CONCERT REVIEW: Hendrix tour a talent-filled Experience to remember
First Posted: 3/31/2014
It was a scene Leo Fender would have gushed over. A collection of more than a dozen world-class musicians – all of whom brought out their Fender Stratocasters – to pay homage to arguably one of the most influential guitarists of modern music, the late Jimi Hendrix.
The 2014 edition of the Experience Hendrix tour made its debut at the F.M. Kirby Center last Sunday to a near-capacity crowd who were high with anticipation to see the wish-list lineup, which included Jonny Lang, Kenny Wayne Shepherd, Buddy Guy, Eric Johnson, Dweezil Zappa, and Billy Cox, who is the last surviving member of both the Jimi Hendrix Experience and Band of Gypsys.
Janie Hendrix, sister of the late guitarist, took the stage to welcome everyone and introduce the first act of the night – a band comprised of Cox, Dani Robinson, Stan Skibby, and drummer Chris Layton (from Stevie Ray Vaughan’s band, Double Trouble). Appropriately, the group started its set with a fiery “Stone Free,” which featured some solid vocals from Cox.
Zappa emerged next for a splendid take on “Freedom” and brought out a white Stratocaster similar to the one Hendrix himself used (Zappa’s late father, Frank, acquired one of Hendrix’s white Stratocasters many years ago, which may have been what the younger Zappa brought to the Kirby). Ana Popovic, a younger, more unrecognized name, brought some sultriness to the evening along with some fine guitar work, like her take on “House Burning Down.”
One of the more innovative musicians of the night, the always-technical Eric Johnson took over for a nice portion of the first set, including a spirited take on “Ezy Rider” which featured Zappa, a bluesy run through “May This Be Love” with Eric Gales, and a crisp version of “Are You Experienced,” which featured Doyle Bramhall II (from Eric Clapton’s band) on keys. To end the first set, Gales reemerged to duet with Johnson on one of Hendrix’s biggest hits, the driving “Foxy Lady.”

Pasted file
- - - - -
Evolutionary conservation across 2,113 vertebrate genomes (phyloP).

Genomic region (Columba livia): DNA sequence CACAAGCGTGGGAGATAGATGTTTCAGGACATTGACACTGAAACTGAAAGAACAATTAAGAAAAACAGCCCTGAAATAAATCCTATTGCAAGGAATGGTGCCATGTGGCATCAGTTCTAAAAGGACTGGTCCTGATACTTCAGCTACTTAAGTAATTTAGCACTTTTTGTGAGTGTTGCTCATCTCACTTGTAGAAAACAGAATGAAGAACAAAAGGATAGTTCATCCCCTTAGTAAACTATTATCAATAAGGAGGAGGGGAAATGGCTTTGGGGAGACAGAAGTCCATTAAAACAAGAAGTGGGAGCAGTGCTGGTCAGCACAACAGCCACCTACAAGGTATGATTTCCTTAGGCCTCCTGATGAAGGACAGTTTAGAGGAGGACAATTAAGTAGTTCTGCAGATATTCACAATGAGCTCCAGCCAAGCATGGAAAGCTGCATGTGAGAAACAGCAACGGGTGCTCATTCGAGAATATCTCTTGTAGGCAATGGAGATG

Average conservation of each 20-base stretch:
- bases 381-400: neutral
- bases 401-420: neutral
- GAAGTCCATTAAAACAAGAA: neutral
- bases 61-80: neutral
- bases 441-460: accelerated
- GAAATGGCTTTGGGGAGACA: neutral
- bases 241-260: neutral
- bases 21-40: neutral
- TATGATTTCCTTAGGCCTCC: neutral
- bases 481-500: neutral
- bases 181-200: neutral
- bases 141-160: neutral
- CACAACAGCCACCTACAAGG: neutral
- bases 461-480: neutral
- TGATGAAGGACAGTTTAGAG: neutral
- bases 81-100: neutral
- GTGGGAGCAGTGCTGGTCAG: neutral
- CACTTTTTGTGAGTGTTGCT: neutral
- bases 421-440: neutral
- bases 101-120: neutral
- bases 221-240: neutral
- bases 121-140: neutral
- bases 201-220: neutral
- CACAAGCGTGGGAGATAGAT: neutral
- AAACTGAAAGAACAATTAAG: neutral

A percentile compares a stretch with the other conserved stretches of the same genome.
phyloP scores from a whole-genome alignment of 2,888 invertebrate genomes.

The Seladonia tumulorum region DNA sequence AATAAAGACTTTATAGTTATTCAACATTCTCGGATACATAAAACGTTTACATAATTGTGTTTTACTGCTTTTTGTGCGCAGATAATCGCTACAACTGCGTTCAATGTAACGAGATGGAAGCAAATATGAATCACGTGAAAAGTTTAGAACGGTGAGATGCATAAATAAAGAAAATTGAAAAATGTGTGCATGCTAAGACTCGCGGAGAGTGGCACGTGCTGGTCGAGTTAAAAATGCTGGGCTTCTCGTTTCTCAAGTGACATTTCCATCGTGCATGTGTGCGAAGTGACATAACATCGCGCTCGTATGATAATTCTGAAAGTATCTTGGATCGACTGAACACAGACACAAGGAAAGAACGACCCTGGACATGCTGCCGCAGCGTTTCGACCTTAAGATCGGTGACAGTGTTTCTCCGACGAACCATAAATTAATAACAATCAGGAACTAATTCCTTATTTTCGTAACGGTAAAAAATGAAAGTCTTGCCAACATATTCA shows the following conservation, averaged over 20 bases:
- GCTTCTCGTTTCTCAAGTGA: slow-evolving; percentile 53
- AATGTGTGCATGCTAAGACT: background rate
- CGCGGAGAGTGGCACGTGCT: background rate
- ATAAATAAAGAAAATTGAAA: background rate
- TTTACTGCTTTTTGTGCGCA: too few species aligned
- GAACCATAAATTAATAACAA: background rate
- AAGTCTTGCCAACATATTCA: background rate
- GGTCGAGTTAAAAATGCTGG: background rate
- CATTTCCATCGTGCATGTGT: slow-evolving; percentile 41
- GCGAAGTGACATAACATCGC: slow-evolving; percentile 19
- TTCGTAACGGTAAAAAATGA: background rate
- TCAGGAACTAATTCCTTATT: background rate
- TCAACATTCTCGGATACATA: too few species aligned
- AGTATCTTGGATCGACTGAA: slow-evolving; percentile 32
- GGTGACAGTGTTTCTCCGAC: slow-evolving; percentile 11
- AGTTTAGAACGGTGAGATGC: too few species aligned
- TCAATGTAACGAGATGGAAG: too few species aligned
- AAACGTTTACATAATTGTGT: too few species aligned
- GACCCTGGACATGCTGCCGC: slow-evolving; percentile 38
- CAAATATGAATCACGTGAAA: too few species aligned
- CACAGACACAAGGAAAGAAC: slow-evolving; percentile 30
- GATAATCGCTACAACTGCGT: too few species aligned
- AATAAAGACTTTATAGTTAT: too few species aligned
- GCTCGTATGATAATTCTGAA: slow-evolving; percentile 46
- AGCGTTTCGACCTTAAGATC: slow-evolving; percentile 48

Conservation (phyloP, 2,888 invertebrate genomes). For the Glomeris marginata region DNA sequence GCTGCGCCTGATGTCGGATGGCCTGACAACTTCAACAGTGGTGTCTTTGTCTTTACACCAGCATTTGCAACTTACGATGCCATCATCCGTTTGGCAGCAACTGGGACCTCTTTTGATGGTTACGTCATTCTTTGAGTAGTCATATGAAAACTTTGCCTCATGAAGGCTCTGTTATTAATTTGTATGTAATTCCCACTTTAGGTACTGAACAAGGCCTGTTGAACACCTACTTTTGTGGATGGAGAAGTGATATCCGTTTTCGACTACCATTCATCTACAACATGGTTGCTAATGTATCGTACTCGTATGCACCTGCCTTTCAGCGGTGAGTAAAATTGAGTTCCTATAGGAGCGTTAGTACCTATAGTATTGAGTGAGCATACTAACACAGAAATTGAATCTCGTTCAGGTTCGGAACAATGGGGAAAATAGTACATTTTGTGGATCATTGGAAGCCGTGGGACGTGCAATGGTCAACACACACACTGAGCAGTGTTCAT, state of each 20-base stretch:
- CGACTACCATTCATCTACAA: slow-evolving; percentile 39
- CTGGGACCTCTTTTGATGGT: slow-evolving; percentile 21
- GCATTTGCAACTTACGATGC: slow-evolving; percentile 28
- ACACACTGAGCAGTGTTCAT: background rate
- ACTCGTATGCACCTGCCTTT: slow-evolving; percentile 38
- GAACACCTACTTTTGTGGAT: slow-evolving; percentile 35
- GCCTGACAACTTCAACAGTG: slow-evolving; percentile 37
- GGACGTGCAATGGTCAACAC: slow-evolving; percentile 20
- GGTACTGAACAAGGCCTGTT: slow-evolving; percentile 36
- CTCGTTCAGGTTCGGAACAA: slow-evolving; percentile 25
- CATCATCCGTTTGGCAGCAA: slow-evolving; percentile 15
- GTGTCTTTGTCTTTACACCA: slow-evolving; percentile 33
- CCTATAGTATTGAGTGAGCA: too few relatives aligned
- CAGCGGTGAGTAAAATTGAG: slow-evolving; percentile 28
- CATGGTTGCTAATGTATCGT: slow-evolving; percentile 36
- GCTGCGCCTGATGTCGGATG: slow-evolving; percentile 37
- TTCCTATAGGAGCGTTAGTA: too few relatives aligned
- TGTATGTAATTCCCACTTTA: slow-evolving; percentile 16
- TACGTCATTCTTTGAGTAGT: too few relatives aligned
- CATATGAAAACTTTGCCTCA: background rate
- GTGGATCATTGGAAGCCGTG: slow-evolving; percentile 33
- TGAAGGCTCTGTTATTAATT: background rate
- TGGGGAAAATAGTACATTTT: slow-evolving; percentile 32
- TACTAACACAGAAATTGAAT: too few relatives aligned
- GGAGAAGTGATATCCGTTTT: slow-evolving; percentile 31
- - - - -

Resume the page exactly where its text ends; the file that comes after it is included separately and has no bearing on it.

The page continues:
Bramhall kicked off the second set with an acoustic exploration of “Hear My Train A Comin’,” followed by a spot-on rendition of the tender “Angel.” One of the younger – but respected – members of the ensemble, Jonny Lang, came out with an acoustic guitar for a stirring rendition of Hendrix’s cover of Bob Dylan’s “All Along the Watchtower,” which showcased some solid lead playing courtesy of Mato Nanji and the night’s surprise guest – Brad Whitford of Aerosmith. Switching over to the electric, Lang showed some amazing guitar work when he and Whitford turned the softer “The Wind Cries Mary” into a deeply improvisational blues journey.
Keeping with the younger guitarist pattern, Kenny Wayne Shepherd put in what many might consider the best performance of the night, starting with a funky rendition of “Gypsy Eyes.” After a speedy take on “Come On (Let the Good Times Roll),” Shepherd garnered a standing ovation with a perfect segue of the slow and bluesy “Voodoo Chile” into one of the most familiar riffs in rock history – the ferocious “Voodoo Child (Slight Return).” For the latter, Shepherd utilized some flashy stage presence, including flawlessly playing lead riffs with his Stratocaster behind his head.
Arguably the biggest name on the roster, Chicago’s living legend, Buddy Guy, was introduced to thunderous applause and greeted the crowd with a non-Hendrix song, a Muddy Waters cut called “Louisiana Blues” that Guy said Hendrix told him was the basis for “Voodoo Child.” While Guy played lead, Nanji took over vocal duties for a stoic “Hey Joe” before vocalist Henri Brown came out for the set-ending “Them Changes.” For the encore, Whitford, Guy, Cox, and Layton delivered an absolutely breathtaking rendition of “Red House,” which Cox said was one of Hendrix’s favorite songs to perform.
The music of Hendrix has persevered more than 40 years after his death and has continued to influence countless musicians in the last four decades; the Experience Hendrix tour is just one example of the impact of his innovative prowess. If anything, the tour shows that many of the musicians people look up to today were influenced by one name when they were making their own mark in music – Jimi Hendrix.